Hey David, thanks for having me on your site. It’s very kind of you. I, therefore, must apologize for the grotesqueries about to ensue.
You know one thing that sucks about being human? Getting sick. And I’m not talking about the sniffles or a stomachache. Although I whine like a freshly born baby anytime I have either. I’m talking about the funky, crippling, life-altering illnesses that skulk this planet and infect the truly unfortunate.
My debut novel, We Are Monsters, deals with mental illness, with an emphasis on illness. So I thought it would be interesting to take a look at some of the most horrific diseases and disorders that afflict mankind.
Warning, if you are hypochondriac, you may want to stop right here.
Here are 5 of the most disturbing diseases and mental disorders I’m presently aware of, in no particular order:
1) Fish Odor Syndrome: Have you ever forgotten to use deodorant and then realized you had terrible B.O.? Like, eye-watering B.O.? It happened to me once in middle school and I skipped class to take a bath in the restroom sink. Imagine, then, having your breath, sweat, and urine produce the pungent smell of rotting fish, with nothing you can do about it. Welcome to the world of trimethylaminuria, which prevents a persons body from breaking down a fishy-smelling organic compound found in food. And there’s no known cure.
2) Alien Hand Syndrome: Turns out the familiar plot device used in several horror flicks is an actual disorder. People with alien hand syndrome have full sensation in the errant hand, but it acts possessed. The 'alien' hand can undo buttons, manipulate tools, and even grope people without its owner’s consent.
I can see it now. “Hey, get your hands off me you pervert!”
“What? It wasn’t me! It’s my alien hand.”
The syndrome is caused by a separation of the lobes of the brain either through injury or surgery, and there's no cure other than to distract the wayward hand with an object to handle.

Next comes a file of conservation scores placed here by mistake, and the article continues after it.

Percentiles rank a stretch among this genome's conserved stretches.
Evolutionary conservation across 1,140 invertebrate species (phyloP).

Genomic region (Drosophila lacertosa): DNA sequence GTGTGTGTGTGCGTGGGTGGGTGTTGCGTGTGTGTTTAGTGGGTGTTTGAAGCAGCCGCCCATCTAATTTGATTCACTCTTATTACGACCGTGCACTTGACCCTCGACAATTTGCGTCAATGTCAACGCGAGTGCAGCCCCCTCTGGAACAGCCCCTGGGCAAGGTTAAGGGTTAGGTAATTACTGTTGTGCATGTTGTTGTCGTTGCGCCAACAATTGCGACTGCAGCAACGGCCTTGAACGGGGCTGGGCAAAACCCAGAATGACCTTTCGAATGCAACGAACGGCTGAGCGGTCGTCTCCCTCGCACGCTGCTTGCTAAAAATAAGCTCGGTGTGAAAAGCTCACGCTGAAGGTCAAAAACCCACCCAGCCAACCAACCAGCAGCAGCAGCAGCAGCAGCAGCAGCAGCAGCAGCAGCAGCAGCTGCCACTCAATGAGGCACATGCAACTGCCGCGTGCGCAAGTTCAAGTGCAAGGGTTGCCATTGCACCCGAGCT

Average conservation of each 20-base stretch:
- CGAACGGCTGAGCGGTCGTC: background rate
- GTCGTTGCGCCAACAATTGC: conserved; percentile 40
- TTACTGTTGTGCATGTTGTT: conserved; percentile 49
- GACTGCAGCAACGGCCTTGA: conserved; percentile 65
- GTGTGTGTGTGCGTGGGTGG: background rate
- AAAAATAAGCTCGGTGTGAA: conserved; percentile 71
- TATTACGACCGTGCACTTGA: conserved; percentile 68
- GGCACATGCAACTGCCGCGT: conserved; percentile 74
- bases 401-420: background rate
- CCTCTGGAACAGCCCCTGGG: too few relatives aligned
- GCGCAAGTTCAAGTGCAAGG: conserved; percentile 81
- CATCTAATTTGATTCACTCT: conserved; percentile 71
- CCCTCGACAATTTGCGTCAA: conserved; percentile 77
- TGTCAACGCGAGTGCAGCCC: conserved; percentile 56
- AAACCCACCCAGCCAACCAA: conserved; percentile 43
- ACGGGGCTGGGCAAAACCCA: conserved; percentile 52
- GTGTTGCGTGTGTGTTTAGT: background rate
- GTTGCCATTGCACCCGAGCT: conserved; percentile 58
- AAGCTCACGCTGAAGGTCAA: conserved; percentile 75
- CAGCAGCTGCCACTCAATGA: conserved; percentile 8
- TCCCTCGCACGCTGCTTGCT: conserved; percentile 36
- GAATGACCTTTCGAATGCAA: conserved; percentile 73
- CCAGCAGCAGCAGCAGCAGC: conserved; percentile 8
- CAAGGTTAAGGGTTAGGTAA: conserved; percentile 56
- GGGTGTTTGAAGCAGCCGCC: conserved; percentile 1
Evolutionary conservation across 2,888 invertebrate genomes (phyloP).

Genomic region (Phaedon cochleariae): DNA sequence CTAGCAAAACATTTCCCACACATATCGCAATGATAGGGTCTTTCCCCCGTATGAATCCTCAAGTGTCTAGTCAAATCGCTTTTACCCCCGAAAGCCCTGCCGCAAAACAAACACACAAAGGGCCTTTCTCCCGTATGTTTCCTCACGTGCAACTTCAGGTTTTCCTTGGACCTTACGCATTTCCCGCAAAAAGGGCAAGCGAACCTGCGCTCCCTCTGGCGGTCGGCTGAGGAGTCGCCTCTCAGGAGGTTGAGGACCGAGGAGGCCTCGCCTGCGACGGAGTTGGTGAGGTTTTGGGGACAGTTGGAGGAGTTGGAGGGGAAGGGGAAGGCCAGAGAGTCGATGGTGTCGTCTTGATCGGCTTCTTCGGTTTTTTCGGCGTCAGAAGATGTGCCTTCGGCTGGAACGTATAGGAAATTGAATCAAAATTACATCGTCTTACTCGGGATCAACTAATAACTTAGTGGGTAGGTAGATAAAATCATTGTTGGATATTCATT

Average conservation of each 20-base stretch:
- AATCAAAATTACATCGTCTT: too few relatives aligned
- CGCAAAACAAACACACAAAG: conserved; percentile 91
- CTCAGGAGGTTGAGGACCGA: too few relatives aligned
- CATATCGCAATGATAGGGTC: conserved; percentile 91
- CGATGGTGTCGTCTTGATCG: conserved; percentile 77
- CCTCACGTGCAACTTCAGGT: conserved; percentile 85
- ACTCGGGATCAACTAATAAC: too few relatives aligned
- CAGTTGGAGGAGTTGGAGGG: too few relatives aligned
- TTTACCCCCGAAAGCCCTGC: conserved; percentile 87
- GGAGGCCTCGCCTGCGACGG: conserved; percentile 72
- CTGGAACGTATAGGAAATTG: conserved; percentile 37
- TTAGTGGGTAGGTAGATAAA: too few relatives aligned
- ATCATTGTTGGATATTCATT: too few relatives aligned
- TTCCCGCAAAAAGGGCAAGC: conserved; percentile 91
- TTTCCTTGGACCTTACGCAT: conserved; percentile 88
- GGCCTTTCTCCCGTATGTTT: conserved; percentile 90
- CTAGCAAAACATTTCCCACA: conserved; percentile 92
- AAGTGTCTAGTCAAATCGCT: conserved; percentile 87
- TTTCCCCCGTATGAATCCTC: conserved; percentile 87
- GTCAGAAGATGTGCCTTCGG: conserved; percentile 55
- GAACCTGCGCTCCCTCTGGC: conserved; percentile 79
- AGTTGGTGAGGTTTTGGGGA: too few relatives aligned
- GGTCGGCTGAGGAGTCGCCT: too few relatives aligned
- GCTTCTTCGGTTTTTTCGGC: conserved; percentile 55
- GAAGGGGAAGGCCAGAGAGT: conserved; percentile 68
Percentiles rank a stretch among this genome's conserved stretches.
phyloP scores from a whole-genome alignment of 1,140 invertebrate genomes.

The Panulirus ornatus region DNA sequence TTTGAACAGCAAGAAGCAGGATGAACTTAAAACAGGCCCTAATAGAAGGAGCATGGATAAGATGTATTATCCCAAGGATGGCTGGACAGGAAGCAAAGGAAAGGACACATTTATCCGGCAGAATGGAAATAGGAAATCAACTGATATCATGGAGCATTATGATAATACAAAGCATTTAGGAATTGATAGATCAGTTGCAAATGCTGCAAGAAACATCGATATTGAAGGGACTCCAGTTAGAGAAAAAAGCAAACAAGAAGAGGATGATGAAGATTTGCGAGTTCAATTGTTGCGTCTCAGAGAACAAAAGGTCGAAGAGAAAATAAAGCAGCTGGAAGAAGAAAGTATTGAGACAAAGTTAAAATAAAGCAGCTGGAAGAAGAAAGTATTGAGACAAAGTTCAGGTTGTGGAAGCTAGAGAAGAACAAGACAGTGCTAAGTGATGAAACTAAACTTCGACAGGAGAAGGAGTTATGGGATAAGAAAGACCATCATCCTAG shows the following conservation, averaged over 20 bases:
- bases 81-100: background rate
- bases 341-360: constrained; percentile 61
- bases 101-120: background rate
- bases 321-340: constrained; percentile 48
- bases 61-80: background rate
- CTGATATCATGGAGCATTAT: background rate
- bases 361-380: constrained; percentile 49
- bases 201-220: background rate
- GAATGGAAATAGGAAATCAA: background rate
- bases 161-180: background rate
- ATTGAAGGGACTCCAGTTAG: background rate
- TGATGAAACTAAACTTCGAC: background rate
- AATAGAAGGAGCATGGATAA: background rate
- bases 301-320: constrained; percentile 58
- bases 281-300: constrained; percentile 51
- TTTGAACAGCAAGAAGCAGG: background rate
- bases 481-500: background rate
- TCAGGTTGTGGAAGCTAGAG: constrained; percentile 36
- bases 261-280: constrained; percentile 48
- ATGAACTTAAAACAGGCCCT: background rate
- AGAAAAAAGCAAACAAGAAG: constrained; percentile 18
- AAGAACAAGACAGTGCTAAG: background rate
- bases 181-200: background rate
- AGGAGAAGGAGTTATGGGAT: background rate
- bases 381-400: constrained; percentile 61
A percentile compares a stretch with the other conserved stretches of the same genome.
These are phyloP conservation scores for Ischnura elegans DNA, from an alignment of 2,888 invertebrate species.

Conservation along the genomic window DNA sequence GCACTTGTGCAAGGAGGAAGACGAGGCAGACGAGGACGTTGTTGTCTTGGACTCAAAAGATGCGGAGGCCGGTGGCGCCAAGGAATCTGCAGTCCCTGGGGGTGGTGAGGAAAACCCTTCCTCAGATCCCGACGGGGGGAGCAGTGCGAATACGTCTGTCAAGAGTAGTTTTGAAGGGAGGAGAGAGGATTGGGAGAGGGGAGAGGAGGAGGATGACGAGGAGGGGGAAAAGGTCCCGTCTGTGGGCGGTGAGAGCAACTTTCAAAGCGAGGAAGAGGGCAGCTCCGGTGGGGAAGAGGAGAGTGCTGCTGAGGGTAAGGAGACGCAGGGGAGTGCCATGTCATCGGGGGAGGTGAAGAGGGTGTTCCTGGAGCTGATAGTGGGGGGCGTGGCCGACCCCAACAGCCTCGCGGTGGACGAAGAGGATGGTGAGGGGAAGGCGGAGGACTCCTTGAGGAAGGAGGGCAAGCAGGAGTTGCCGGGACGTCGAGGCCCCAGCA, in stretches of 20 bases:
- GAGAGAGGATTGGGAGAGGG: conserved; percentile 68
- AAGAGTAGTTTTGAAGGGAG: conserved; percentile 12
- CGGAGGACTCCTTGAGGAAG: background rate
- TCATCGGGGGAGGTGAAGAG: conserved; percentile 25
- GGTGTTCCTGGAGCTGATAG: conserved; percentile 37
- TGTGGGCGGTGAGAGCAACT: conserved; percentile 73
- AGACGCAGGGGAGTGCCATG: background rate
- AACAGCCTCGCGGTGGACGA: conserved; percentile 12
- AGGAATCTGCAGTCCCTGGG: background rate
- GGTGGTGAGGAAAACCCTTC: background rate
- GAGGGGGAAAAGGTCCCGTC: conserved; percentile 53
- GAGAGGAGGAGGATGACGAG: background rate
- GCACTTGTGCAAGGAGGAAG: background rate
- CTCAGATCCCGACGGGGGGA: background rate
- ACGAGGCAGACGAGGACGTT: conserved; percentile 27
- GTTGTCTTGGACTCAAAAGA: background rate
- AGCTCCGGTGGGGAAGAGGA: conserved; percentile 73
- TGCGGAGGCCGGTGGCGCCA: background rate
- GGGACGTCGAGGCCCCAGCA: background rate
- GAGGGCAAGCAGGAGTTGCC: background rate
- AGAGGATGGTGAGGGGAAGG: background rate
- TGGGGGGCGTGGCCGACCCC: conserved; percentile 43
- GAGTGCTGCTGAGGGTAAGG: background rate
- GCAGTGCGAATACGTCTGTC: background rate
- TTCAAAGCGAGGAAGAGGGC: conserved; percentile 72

3) Myiasis: Okay, this one… This one I can barely think about without retching. Myiasis is the parasitic infestation of the body of a live mammal by fly larvae (maggots) that grow inside the host while feeding on its tissue. You’ve seen what maggots do to decomposing flesh, right? Well, Myiasis is where they do that to you while you’re alive. You think maybe you have a zit developing on your neck or arm, then… Surprise, you’ve got maggots!
4) Walking Corpse Syndrome: Also called the Cotard Delusion, this is a rare, though real, neuropsychiatric disorder in which patients believe that they have died, do not exist, are putrefying, or have lost their vital organs. In some cases, they can even smell the rotting flesh. While they may resemble zombies, they, fortunately, do not crave the taste of human brains. Unfortunately, because they believe themselves to be dead, they stop caring for their basic needs, and many die from starvation.
5) Tree Bark Skin Disorder: Ever had a wart? What were you willing to do to have it removed? I had one. I went to a dermatologist who burned it off with a freaking laser.
[Dermatologist]: “I’m now going to shoot your skin with a laser beam to remove your wart.”
[Me]: “Whatever, man. Just get it off me.”
People with Tree Bark Skin Disorder, or Epidermodysplasia Verruciformisgo as it’s technically called, have warts that grow so voraciously across their entire body they give one’s skin the appearance of tree bark. Good news: they can be removed through surgery. Bad news: they grow right back.
While reading about these ailments is interesting, I do not bring them up to poke fun. I find them fascinating, sure, but I also have sympathy for anyone suffering from one of these devastating disorders. I can’t imagine what it would be like, and I have a vivid imagination.
Part of my aim in writing my debut novel, We Are Monsters, was to try and get inside the minds of people who suffer from tragic mental disorders.
According to recent studies, 1 in 5 Americans suffer from various mental illnesses each year, so it’s a widespread concern. But, again, my aim wasn’t exploitation. I came at it from a compassionate point-of-view.
In my story it’s the doctors who are forced to confront the inner demons they have inside in order to see their patients in a new light. So far readers have been picking up on that twist and enjoying the fresh perspective.
For instance, author, Mercedes M. Yardley, said this about the book: “WE ARE MONSTERS is a smart, elaborate novel that weaves together the best and worst of us. Complex, terrifying, and still humane, this book moved me to both horror and compassion, and that's a difficult thing indeed.”
Anyone interested in facing the monsters inside my book can buy a copy here:
Thanks for having me over, David. Here’s where people can find me if they want to stay in touch:
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